BRITAIN’S benchmark equity index dropped yesterday to its lowest level in around six months, hit by persistent concerns over Greece and a pullback in mining stocks as metal prices fell.
The blue-chip FTSE 100 index closed down 1.6 per cent at 6,432.21 points, around its lowest since mid-January.
Global stock markets lost ground after a Eurogroup meeting of euro zone finance ministers failed to bring about a clearer picture on the outlook for Greece.
Greek voters yesterday rejected austerity measures imposed as part of a bailout, increasing the risk that Greece may leave the Eurozone.
Mining stocks slid after copper prices fell to six-year lows, partly due to concern about economic growth in China, the world’s top metals consumer.
“While Greece remains in focus, the volatility in Chinese stock markets has continued, impacting on commodity prices and related sectors such as the miners,” Hargreaves Lansdown equity analyst Keith Bowman said.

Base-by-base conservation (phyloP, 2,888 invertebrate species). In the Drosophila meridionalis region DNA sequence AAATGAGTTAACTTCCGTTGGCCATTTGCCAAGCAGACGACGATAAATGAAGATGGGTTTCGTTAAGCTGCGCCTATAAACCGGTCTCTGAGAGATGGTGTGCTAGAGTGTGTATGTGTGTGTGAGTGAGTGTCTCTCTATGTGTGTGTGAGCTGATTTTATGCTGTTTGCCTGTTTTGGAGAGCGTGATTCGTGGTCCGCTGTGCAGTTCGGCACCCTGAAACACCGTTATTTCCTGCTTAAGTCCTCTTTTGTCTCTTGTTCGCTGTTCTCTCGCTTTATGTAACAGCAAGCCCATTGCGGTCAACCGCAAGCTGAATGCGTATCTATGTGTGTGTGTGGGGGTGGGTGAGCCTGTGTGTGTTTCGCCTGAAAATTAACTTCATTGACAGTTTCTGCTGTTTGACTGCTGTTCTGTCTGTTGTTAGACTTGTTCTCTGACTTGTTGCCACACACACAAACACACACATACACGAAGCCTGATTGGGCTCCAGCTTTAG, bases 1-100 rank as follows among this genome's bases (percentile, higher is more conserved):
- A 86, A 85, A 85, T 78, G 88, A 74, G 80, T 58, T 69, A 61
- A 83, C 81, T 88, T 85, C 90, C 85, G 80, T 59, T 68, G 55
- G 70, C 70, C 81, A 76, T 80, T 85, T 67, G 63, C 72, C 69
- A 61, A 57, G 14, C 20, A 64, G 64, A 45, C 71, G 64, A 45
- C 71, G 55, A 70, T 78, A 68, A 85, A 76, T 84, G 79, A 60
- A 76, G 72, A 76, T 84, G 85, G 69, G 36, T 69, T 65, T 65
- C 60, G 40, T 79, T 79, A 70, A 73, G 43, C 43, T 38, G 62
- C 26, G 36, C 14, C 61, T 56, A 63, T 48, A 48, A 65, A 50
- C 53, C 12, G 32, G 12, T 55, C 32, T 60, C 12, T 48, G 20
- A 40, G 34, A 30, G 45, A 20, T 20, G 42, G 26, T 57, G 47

Rolls-Royce fell 5.4 per cent, extending a 6.3 per cent drop in the previous session when the company cut profit forecasts, after investment banks Natixis, Investec, Bernstein and RBC all reduced price targets on the stock.
Rolls-Royce was among the weakest FTSE 100 stocks in percentage terms, while property group Land Securities was the top gainer, rising 1.6 per cent after UBS raised its rating on the stock to “buy” from “neutral”.
The FTSE 100 is down 2 per cent this year, and some 10 per cent below a record high of 7,122.74 points reached in April.
European shares also extended their losses yesterday because of concerns over Greece.
The pan-European FTSEurofirst 300 closed down 1.6 per cent and the euro zone Euro STOXX 50 fell 2.1 per cent, adding to Monday’s 2.2 per cent drop.
Among gainers, Evonik rose 2.4 per cent after UBS lifted its target price for the stock while Svenska Handelsbanken gained 2.5 per cent after a similar upgrade from Deutsche Bank.
On the downside, Technip sank 8.3 per cent to its lowest level since January after the oil industry engineering and construction group announced a restructuring programme, booking a €650m charge and cutting 6,000 jobs.